Tree Preservation Orders (TPO)
We have the
power to make an order to preserve trees or woodlands in the borough in the interests of amenity. These orders are known as Tree
Preservation Orders (TPOs.)
A TPO prohibits the felling, lopping or pruning
of trees (or any other wilful damage to them) without our
Policy on making TPOs
Our policy is to make TPOs in order
to ensure the retention of visually important trees in urban and
rural locations, particularly where they are threatened by
development. Consent to prune or remove trees protected by a TPO
will not be given unless we are satisfied that it would be
necessary to overcome a serious safety hazard, nuisance or
detriment to local character, or is in the interests of the health
of the tree(s). Where removal is permitted, appropriate
replacements will be required (Policy 99 of the Dacorum Borough
Local Plan 1991-2011).
Find historic Tree Protection Orders
Procedure for making TPOs
We may make TPOs without notice or
When a TPO is made, a copy will be available
for inspection at our offices. The TPO will be served on
persons with an interest in the land and affected by the order - for example, where branches overhang a boundary.
Once the order has been made there will be a
period of at least 28 days for any objections to the TPO to be
If objections are raised, the TPO is referred
to the Appeals Committee – Tree Preservation Order. The Committee
will take into account any representations received,before deciding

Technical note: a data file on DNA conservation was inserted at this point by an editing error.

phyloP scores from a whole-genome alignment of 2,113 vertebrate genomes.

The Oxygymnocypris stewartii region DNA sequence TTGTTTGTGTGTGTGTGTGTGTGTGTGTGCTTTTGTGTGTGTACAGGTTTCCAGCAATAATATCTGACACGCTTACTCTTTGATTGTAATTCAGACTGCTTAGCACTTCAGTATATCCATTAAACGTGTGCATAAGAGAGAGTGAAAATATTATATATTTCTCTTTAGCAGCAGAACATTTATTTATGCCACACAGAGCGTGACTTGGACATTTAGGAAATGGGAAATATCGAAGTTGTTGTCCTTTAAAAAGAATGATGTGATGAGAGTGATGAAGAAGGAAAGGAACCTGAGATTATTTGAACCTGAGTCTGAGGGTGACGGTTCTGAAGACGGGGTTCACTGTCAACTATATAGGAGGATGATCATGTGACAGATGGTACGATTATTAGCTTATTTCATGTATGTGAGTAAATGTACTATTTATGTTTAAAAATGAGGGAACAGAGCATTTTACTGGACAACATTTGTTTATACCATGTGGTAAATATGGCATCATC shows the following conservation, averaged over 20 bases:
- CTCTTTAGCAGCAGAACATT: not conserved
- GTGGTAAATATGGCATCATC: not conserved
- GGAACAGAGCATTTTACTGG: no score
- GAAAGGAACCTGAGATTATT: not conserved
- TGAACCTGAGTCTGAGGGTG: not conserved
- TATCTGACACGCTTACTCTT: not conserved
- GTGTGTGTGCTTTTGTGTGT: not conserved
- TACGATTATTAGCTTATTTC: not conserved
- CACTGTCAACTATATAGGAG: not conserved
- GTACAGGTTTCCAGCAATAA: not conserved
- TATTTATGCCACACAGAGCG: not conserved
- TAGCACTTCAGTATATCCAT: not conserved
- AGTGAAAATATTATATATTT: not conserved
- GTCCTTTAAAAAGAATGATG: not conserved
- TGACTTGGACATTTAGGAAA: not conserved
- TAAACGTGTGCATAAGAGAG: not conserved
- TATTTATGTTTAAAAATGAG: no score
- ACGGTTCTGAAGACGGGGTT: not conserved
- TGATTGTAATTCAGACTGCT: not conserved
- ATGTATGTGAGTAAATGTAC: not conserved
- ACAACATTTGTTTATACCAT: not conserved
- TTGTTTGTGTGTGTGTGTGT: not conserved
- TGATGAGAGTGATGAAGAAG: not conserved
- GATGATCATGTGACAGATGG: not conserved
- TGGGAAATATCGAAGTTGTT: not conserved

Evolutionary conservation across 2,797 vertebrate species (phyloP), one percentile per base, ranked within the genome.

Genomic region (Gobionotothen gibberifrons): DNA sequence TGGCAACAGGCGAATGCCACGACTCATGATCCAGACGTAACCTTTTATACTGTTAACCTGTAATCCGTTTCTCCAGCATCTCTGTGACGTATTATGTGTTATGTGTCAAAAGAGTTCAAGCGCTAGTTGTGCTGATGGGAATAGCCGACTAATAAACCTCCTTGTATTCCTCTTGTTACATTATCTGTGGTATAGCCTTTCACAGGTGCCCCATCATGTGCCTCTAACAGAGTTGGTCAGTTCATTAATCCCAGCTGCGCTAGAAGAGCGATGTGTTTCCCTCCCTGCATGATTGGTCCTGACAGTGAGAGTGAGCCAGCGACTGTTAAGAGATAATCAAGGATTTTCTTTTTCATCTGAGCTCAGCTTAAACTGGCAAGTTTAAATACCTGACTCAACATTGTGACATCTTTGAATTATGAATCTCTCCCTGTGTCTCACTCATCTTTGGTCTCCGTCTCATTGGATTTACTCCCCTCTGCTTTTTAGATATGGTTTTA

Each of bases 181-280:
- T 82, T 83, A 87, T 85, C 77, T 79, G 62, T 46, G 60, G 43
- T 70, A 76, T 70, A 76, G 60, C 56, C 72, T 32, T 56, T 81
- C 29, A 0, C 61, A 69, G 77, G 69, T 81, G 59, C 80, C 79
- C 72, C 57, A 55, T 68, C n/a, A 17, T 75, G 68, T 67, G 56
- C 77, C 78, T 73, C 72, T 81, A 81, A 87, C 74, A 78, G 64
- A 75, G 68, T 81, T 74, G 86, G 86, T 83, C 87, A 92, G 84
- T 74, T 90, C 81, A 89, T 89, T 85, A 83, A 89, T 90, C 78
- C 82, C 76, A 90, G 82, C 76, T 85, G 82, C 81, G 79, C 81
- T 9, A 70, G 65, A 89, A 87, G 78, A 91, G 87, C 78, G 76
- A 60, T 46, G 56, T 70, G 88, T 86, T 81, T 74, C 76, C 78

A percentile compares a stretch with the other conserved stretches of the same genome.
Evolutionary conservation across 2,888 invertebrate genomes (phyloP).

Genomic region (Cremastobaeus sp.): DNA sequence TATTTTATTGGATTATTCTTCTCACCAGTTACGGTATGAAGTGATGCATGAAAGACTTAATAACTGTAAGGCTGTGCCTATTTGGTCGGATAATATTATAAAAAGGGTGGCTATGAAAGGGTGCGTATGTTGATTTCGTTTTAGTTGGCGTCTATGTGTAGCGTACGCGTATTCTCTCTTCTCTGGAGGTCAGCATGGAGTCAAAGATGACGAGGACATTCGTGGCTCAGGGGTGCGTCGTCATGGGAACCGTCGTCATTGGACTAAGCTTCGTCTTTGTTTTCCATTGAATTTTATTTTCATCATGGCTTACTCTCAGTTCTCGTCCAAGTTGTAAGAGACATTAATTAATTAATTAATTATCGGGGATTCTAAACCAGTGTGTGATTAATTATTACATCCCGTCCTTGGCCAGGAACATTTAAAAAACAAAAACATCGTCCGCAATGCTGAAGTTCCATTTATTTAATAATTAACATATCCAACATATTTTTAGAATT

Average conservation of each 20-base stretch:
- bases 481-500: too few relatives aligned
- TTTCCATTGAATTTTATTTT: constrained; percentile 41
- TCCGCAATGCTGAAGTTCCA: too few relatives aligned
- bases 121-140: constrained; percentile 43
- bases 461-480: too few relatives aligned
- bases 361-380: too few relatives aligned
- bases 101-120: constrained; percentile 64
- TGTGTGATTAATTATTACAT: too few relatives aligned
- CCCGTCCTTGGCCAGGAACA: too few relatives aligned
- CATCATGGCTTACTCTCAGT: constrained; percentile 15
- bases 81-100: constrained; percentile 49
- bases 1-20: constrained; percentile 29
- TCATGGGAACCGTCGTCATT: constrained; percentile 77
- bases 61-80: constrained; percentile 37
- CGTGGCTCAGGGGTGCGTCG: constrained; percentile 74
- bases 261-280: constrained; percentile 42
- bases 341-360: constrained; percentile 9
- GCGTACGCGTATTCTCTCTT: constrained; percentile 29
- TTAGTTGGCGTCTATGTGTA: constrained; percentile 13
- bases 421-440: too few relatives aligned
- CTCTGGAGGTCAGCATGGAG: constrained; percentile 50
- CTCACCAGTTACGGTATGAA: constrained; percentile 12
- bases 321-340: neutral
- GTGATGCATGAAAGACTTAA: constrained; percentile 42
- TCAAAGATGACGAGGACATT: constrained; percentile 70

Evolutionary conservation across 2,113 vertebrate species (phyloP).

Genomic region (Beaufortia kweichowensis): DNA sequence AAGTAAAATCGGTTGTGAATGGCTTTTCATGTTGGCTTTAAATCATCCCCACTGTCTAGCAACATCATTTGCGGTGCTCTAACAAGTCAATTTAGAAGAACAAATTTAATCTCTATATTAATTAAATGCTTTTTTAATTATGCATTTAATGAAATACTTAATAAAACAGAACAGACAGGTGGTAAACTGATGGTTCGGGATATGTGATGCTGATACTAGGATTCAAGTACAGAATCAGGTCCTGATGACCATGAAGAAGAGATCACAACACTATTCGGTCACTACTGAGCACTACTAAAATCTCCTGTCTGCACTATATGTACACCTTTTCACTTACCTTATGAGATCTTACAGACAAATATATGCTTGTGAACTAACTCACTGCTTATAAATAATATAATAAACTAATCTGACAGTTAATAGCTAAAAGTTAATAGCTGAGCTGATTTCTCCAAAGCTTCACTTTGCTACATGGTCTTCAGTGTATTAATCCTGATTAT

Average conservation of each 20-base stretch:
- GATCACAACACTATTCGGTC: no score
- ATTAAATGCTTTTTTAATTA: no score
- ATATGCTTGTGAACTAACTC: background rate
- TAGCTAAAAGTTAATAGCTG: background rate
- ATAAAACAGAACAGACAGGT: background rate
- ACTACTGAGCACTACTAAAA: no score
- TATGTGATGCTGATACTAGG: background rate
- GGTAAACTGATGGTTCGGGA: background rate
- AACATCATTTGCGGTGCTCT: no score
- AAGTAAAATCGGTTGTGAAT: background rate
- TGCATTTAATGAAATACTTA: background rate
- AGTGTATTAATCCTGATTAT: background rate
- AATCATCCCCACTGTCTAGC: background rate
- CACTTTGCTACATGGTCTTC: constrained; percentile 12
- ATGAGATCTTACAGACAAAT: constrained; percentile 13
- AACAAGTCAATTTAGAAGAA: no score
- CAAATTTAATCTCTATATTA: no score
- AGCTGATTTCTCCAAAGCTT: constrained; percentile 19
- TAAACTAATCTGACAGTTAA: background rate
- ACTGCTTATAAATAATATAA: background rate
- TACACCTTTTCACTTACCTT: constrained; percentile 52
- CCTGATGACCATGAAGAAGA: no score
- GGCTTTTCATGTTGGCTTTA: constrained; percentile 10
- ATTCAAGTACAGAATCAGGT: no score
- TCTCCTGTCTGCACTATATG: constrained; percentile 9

whether to confirm it or not. TPOs can be confirmed with or without
If no objections are raised the TPO is normally
confirmed by officers.
Applications to do works to TPO trees
Once a tree is protected by a TPO, the owner
must make an application for consent to carry out works to that
tree. Consent is required for all pruning or felling that is not
exempt from requiring permission (see below). These applications
are dealt with on their merits. We always take expert advice
from the our Trees and Woodlands team. Follow this link
for application forms for works to trees affected by a TPO.
When consent is granted to fell a TPO tree, we can impose a condition that requires a suitable replacement
to be planted. Pruning works can also be controlled by a
If consent is refused, an appeal can be
submitted to the Secretary of State for Communities and Local
Government. Details of how to appeal against a refusal or a
condition are included with the decision notice.
All works to TPO trees should be carried out in
accordance with British Standard 3998: 1989 "Recommendations for
Tree Work". A list of tree surgeons is available from the Trees and
Woodlands team on request.
Exemptions from requiring consent
Normally, if a tree is dead, then the tree can
be removed without formal consent, but please check with
one of the tree officers first, giving at least five days' notice.
Also, removal of dead branches and twigs
(deadwooding) does not require consent but, again, you
should check with one of the tree officers first, giving at
least five days' notice.
Except in an emergency (for example, clear evidence of
root ball movement) you must give at least five days' notice of intention to carry out the above. It is in
your interests to do this as you could be prosecuted if we think you have carried out unauthorised work.
Unauthorised works to TPO trees
Please remember that it is a criminal offence
to undertake works to, or fell, a TPO tree without consent. Fines can
be up to £20,000 in the magistrates’ court or in serious cases,
unlimited in the crown court.